Men should stay with no more than two drinks with alcohol per day, whereas women should do no more than one drink containing alcohol. One drink is:

  • 12 ounces or 354 ml of beer
  • 5 ounces  or 147 ml of wine
  • 1.5 ounces or 44 ml of liquor

Metabolic syndrome diet

Foods that can Heal

When we talk about metabolic syndrome and promoting good health overall, you should be focusing on eating whole, authentic, high-quality foods and drinks.

Here are some of the top list of foods to heal and prevent metabolic syndrome:

1. Fish & Omega-3 Foods

The omega-3 present in wild-caught, cold-water fish, has been proven to help regulate heartbeat, reduce blood pressure, decrease blood clot formation, and reduce overall inflammation, all of which fall risk of heart attacks strokes.

Omega-3 foods are also cholesterol-lowering foods that help reduce triglycerides and LDL cholesterol. Other omega-3 foods include walnuts, flaxseeds, natto, and grass-fed beef.

2. Vegetables 

Dark toned leafy greens like kale and spinach, avocado, broccoli, cabbage, and carrots are just a couple of the numerous options when it comes to your daily intake of vegetables, which are loaded with disease-fighting and anti-inflammatory antioxidants and phytonutrients.

Particularly, Eating avocados is clinically connected with lower metabolic syndrome in U.S. adults since avocado benefits your stomach.

Think of a rainbow as you make your daily vegetable choices (red bell peppers to pumpkin to yellow squash to arugula to purple eggplant).

This way, not only do you keep your meals interesting, but you obtain all of the significant vitamins, and nutrients vegetables can offer you!

3. Fruits

Suppose you need something that you can consume quickly on the go, choose apples, bananas, oranges, pears, or plums. Similar to vegetables, various options taste good and help with metabolic syndrome.

Daily fruit consumption is an easy habit to develop and therapeutic, as long as you do not overdo the natural sugar (I have not done so yet).

Pomegranate seeds, in particular, help relieve metabolic syndrome. This effect could also explain how some of their derived compounds alleviate the health damage caused by metabolic syndrome.

4. Legumes

Some of the delicious and tasty legumes I have tried are lentils, chickpeas, beans, lentil soup, peas, quinoa, chia seeds, pea soup.

This is particularly useful to prevent metabolic syndrome, as it is a good source of protein, fiber, protein, and fiber-rich carbohydrates.

A 2014 research looked at the effects of legumes on metabolic syndrome, and the researchers found that Mets components were less common in people who regularly consumed legumes.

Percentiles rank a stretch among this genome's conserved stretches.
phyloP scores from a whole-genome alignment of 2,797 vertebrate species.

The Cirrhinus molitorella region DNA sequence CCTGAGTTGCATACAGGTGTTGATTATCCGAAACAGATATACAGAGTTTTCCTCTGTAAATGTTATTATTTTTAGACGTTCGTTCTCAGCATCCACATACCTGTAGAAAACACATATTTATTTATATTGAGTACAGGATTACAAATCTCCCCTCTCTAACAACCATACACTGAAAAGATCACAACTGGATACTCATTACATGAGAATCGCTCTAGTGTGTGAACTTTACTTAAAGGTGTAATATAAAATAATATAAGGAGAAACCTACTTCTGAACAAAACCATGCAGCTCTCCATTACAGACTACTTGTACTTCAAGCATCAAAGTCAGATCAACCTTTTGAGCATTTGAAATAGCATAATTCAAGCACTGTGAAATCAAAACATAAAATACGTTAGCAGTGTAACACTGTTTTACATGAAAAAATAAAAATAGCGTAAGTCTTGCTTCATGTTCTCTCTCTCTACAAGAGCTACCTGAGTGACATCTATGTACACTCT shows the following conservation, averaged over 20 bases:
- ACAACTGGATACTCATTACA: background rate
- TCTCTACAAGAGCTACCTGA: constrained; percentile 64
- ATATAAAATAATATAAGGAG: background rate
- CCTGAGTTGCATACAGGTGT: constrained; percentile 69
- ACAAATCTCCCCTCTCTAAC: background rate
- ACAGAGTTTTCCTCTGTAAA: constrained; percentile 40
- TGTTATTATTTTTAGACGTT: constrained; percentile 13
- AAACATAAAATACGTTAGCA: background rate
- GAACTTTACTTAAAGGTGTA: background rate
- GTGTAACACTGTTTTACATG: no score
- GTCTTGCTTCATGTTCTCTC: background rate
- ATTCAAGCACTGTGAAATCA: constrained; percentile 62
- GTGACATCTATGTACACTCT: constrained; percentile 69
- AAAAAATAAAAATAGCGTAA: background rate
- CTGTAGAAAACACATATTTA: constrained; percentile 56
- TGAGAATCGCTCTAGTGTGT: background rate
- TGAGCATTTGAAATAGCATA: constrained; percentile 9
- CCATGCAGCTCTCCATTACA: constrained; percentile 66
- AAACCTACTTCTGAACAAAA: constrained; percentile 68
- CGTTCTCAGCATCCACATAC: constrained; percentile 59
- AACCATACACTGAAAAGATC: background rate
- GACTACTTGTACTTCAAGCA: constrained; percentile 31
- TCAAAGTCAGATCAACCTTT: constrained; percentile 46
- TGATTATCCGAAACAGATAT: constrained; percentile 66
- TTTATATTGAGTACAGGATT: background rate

They used data from 2,027 people removed from the Isfahan Healthy Heart Program to determine their carbohydrate, protein, fiber, and fiber levels – rich carbohydrates in the blood.

5. Whole Grains 

High-fiber foods, such as natural whole grains, including oatmeal as well as brown rice, have proven beneficial for diabetes and heart health, but they also aid in keeping your waistline within limits. Therefore, whole grains are a part of a balanced, healthy metabolic syndrome diet treatment plan.


1. Ginseng, Berberine & Bitter melon

A research study published in 2009 showed that ginseng, berberine, and bitter melon, which are usually used in Chinese traditional medicine, are healthy natural remedies for metabolic syndrome.

They help control glucose and lipid metabolism, which directly and positively impact weight management.

2. Holy Basil

When research done by the Department of Home Science at Azad University of Agriculture and Technology in India scrutinized the effects of holy basil have on blood glucose and also on serum cholesterol levels in people through double-blind clinical tests,

the outcomes proved that holy basil invoked remarkable improvements in blood glucose control and light improvements in cholesterol levels.

This study shows that basil supplementing may be a good and safe way to help control diabetes and minimize complications resulting from the disease, such as metabolic syndrome.

3. Spirulina

Spirulina has phycocyanin. Pigment scientists have discovered it possesses antihypertensive traits. Hence it is lowering blood pressure).

Researchers from Japan claim that this is due to consuming the blue-green algae reverses endothelial dysfunction in metabolic syndrome.

4. Maca Root

Maca root increases the body’s glutathione levels, which improves your immune system and disease resistance and helps properly balance cholesterol levels in the body.